GALVmed held workshops in South Asia and Africa for stakeholders working in the field of taeniasis and cysticercosis recently to discuss integrated human and animal health approaches to controlling these parasitic zoonotic diseases.
Taeniasis and cysticercosis represent a serious public health issue in the developing world with negative impact on livestock farming households and national economies, causing around five million human infections and 50,000 human deaths each year.
The meetings held in New Delhi , India and Entebbe, Uganda, brought together policy makers and key influencers from the human and animal health sectors, regional and international human and animal health organisations, research, academia, commercial partners, civic society, manufacturers and their local technical representatives plus local pig farmers and traders.
Through presentations from national, regional and international experts, participants were given information and updates on current porcine cysticercosis (PC) control programmes in their territories. In Entebbe, Dr Angie Colston, GALVmed’s Assistant Director for Research and Development, presented results on GALVmed’s activities on PC including findings from GALVmed-commissioned cysticercosis landscaping studies in Africa.
In New Delhi, Dr M I Barbaruah from Vet Helpline India and Dr N P S Karki, an independent veterinary consultant from Nepal, presented the landscaping reports and results for India and Nepal respectively.
Keynote presentations were given by Professor Marshall Lightowlers, Professor of Veterinary Science at The University of Melbourne and Dr Meritxell Donadeu, International Development Professional and Visiting Research Fellow at The University of Melbourne. Professor Lightowlers and his team have developed the first-ever licensed vaccine for PC.
Also in attendance were Mr N S N Bhargav and Dr Baptiste Dungu of Indian Immunologicals Limited, India and MCI Sante Animale, Morocco respectively.
Engaging human and animal health organisations in East and Southern Africa
The Entebbe meeting, organised in collaboration with the Nairobi-based International Livestock Research Institute, was officially opened by Joy Kabatsi, Uganda’s Minister of State for Animal Industry and hosted over 50 participants from Madagascar, Tanzania, South Africa, Uganda and Zambia.
Dr Mwemezi Lutakyawa Kabululu from Tanzania, Dr Chrisostom Ayebazibwe from Uganda and Dr Evans Kabemba Mwape from Zambia, researchers from the three target countries featured in GALVmed’s African cysticercosis landscape and technical reports, gave national perspectives on the effects of the disease in humans and animals.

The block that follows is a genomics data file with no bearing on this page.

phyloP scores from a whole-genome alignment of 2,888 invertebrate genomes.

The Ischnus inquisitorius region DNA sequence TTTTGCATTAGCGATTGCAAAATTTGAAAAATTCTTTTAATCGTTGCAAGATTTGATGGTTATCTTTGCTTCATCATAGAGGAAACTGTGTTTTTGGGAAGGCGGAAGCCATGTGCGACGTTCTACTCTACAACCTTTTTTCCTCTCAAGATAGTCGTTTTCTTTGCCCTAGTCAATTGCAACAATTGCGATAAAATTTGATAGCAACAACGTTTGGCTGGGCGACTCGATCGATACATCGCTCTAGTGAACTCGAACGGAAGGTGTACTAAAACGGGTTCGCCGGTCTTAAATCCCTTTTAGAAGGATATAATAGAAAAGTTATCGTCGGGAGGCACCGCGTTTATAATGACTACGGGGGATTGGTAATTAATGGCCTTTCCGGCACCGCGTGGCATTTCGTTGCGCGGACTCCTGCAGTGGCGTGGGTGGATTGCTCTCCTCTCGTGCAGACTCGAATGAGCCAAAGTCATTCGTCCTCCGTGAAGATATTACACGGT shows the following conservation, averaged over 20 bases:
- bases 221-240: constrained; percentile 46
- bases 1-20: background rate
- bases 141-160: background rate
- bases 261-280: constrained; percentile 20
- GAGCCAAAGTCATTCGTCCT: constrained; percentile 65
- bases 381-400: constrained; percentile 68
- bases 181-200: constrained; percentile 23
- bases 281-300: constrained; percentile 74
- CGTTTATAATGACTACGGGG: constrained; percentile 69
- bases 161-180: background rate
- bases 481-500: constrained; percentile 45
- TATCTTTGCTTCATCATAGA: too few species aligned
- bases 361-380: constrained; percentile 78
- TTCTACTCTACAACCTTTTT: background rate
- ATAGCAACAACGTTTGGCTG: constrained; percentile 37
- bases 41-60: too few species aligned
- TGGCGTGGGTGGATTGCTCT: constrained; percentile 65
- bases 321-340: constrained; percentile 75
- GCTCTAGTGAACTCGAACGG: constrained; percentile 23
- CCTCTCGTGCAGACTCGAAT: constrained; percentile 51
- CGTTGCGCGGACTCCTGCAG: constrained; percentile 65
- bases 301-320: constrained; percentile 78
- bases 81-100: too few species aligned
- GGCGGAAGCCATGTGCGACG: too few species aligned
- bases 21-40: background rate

In addition, participants heard of the experiences of the Pan African Health Organisation (PAHO) on their ‘One Health’ approach to tackling PC and representatives from Madagascar shared their best practices and success stories with an integrated approach to controlling PC.
Commercial partners gave their perspective on the vaccine manufacturing, registration and distribution of vaccines.
Encouraging collaboration among human and animal health organisations in South Asia
In New Delhi, opening remarks were given by Dr A C Dhariwal, Director of the National Centre for Disease Control (NCDC), and Dr G Gongal, World Health Organization, India, to 45 participants from Nepal and the Indian states of Bihar, Meghalaya, Mizoram, Nagaland, Assam, Jharkhand, Tamil Nadu, Uttar Pradesh and New Delhi.
Speakers and delegates at the Suryaa New Delhi
Dr Dhariwal said the economic importance and evidence related to neglected tropical diseases like taeniasis/cysticercosis should be highlighted to encourage collaborations to occur. Dr G Gongal added that taeniasis/cysticercosis affects poor and excluded people more and since we now have PC tools, action must begin on ground.
Neurosurgeons Dr V Rajashekhar from Christian Medical College, Vellore, and Dr Manjari Tripathi, from All India Institute of Medical Sciences, N Delhi, called for programmes to control taeniasis/cysticercosis to be launched as soon as possible.
The need for improved disease surveillance systems to assist policy makers in making informed decisions was also highlighted by Dr Rahman, the head of International Livestock Research Institute for India.
Dr Mamta Dhawan implored all to collaborate so that a beginning could be made through small pilots in different states of India that could be replicated and scaled up once a successful model is identified.
A key outcome of the workshops was a call to target policy makers up to the highest level to create engagement and collaboration using a narrative from a human health perspective to make a compelling case for an integrated ‘One Health’ approach to control taeniasis and cysticercosis.
Raising public awareness of the disease, its prevalence, transmission and control was also emphasised. It is this awareness that will raise demand for vaccines and dewormers and encourage manufacturers to maintain vaccine production with the overall objective of improving animal health and ultimately human health.
Commenting on the success of the meetings, Lois Muraguri, GALVmed’s Director of Policy and External Affairs, said: “The information and knowledge gained from these presentations and discussions has encouraged taeniasis and cysticercosis stakeholders to uphold a One Health approach as a viable option for the control of porcine cysticercosis and neurocysticercosis.
“I feel the delegates have gone away empowered to explore opportunities for overcoming the challenges by embracing a One Health approach and collaborating in finding integrated practical solutions for taeniasis and cysticercosis control in Africa and South Asia.”
GALVmed welcomes all questions and suggestions regarding taeniasis/cysticercosis and a One Health approach. Please contact: email@example.com.
South Africa, Tanzania, Uganda and Zambia report